Making Sense Of Utilities
Considering that the 73 utility stocks in the S&P 1500 Index combine to represent just 4% of the index’s market value, they certainly occupy a big place in the hearts of investors.
The sector as a whole looks moderately attractive, with S&P 1500 utilities averaging Quadrix® Overall scores of 57 and Value scores of 69. Which parts of the sector offer the most investment potential depends on your perspective.
Within the utility sector, electric utilities and independent power suppliers are the cheapest and offer the best long-term profit potential. The two groups also earn the strongest Quadrix scores, though neither is particularly impressive. Only eight, or 11%, of the index’s utility stocks earn Overall scores above 80. Historically, the sector’s modest growth and high debt levels have made it difficult for traditional utilities to manage exceptionally high Overall scores.
On the other hand, the S&P 1500 Index’s diversified and natural-gas utilities have outperformed the rest of the sector by a wide margin over the last 12 months and five years. Despite that stock-price momentum, neither group looks expensive. On average, both groups trade at slightly lower P/E ratios than the five-year average for stocks in their groups.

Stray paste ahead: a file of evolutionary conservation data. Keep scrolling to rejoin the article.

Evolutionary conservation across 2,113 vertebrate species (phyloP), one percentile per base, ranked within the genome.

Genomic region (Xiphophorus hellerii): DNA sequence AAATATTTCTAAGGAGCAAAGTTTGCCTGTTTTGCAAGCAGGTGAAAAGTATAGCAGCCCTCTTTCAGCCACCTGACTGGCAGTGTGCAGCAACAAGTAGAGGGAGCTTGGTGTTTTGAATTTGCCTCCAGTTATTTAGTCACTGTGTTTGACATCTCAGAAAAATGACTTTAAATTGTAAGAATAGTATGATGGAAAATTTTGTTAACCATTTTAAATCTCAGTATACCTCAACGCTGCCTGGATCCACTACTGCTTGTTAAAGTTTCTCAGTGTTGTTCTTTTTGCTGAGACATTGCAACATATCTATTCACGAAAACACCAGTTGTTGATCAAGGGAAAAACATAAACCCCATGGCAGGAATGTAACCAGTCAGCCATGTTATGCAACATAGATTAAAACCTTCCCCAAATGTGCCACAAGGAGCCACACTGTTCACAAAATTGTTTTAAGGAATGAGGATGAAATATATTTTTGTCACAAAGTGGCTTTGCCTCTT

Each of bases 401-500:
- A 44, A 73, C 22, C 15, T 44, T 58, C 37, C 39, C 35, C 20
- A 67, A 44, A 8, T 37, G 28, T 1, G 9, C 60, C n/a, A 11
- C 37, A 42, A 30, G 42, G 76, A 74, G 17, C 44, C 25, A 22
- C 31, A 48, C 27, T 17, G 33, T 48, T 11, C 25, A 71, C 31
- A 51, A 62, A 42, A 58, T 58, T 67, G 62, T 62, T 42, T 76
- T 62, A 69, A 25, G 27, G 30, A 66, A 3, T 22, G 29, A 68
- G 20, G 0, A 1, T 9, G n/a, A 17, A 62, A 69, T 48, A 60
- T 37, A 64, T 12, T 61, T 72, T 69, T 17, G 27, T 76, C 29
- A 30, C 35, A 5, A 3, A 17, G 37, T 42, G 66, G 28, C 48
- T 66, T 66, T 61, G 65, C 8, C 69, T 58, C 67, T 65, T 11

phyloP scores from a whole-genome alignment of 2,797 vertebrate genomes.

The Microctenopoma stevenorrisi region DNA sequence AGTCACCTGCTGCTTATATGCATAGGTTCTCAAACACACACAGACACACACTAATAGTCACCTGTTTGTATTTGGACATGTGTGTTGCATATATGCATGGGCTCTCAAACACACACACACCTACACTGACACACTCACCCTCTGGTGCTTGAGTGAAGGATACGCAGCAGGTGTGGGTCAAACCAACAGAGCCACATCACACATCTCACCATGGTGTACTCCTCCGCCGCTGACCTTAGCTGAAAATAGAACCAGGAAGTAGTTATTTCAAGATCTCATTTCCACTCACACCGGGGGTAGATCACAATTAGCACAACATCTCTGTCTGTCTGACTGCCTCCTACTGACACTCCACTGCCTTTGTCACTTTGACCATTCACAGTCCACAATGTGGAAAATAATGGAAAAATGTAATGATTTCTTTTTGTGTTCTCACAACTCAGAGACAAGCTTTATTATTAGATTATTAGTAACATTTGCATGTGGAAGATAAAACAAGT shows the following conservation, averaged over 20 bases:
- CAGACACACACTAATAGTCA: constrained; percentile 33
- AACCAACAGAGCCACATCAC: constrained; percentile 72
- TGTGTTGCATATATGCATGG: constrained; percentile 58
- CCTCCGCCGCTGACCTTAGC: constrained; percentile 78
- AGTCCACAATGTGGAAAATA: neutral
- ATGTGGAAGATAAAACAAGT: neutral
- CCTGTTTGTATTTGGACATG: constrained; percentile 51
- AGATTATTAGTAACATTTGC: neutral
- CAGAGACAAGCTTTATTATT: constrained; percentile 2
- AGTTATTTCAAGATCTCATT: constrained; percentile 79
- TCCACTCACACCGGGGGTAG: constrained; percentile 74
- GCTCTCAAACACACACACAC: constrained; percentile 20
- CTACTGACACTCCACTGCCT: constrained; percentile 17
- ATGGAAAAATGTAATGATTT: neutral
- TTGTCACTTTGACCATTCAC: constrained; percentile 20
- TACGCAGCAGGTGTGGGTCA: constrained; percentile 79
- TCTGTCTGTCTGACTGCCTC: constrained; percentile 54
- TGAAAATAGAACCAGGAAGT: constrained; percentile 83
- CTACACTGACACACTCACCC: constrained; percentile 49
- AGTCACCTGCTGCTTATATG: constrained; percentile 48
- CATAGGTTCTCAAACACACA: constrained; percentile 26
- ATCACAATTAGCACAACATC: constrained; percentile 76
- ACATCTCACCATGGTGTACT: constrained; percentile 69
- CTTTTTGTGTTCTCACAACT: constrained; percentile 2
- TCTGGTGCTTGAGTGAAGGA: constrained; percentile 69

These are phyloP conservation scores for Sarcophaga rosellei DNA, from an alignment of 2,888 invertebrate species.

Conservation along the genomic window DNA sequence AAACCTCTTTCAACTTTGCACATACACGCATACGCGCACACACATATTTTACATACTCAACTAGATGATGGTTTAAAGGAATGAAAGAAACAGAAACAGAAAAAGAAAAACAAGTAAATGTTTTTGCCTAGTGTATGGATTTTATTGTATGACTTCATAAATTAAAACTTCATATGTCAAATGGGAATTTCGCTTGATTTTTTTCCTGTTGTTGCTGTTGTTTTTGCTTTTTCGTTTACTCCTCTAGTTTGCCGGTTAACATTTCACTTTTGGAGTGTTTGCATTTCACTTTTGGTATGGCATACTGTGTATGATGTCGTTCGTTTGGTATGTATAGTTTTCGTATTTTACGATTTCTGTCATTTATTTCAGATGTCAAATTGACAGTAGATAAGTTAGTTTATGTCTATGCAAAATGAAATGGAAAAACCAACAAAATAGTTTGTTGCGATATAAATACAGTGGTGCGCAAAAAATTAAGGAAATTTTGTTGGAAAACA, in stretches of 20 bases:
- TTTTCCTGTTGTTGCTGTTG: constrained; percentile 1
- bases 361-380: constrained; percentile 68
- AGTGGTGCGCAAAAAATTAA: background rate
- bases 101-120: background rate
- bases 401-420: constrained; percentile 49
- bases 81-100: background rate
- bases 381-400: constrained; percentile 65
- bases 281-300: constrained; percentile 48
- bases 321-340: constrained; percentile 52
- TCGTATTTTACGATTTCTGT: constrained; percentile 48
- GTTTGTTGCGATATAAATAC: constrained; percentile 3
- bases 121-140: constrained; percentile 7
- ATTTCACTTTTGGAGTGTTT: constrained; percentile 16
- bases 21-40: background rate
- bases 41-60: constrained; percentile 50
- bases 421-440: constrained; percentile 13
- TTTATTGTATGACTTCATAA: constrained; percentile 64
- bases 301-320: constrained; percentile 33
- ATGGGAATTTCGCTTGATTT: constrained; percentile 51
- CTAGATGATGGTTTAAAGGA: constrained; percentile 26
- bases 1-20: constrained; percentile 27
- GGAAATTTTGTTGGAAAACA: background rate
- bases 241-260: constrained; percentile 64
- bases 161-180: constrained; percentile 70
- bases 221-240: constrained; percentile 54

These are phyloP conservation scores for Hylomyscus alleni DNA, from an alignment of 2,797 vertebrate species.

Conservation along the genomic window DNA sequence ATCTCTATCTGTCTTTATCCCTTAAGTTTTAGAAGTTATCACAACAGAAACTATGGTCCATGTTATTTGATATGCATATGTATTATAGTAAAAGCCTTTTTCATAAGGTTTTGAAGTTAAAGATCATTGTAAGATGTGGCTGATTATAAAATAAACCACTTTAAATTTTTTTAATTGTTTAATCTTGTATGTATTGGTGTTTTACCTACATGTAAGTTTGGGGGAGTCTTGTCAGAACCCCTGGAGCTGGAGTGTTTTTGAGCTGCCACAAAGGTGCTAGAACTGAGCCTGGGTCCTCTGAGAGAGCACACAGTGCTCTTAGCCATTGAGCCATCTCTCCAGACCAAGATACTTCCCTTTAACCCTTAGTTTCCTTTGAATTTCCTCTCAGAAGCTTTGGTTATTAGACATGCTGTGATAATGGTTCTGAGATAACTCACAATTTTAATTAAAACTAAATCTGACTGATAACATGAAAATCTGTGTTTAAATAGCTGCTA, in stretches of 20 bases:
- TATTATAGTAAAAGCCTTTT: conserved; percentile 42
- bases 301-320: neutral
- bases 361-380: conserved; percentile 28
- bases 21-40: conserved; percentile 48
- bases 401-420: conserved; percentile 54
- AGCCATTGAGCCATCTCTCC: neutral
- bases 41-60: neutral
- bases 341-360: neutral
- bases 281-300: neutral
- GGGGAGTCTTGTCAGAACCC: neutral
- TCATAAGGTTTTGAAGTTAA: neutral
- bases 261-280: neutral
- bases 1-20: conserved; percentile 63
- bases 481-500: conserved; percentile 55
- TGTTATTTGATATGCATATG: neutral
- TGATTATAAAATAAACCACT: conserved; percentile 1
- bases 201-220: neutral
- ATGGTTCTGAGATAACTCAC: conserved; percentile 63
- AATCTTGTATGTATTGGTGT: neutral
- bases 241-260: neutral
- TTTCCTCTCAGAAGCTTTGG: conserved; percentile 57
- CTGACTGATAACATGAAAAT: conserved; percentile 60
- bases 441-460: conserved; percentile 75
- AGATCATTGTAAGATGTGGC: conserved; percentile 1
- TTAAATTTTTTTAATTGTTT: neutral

With few individual utilities representing obvious buy opportunities, we offer subscribers two options.
• First, if you just want one utility stock, go with Energen ($45; EGN), which operates both a natural-gas utility and an energy-production business. Energen, a Long-Term Buy, is the only utility on our buy lists.
• Second, if you’re concerned about income and would rather own traditional utilities, spread your bets with our Top 15 Utilities portfolio, designed to pay a yield comparable to that of the average utility but provide superior growth potential. For a look at the portfolio, click here, or visit www.DowTheory.com/Go/Top15.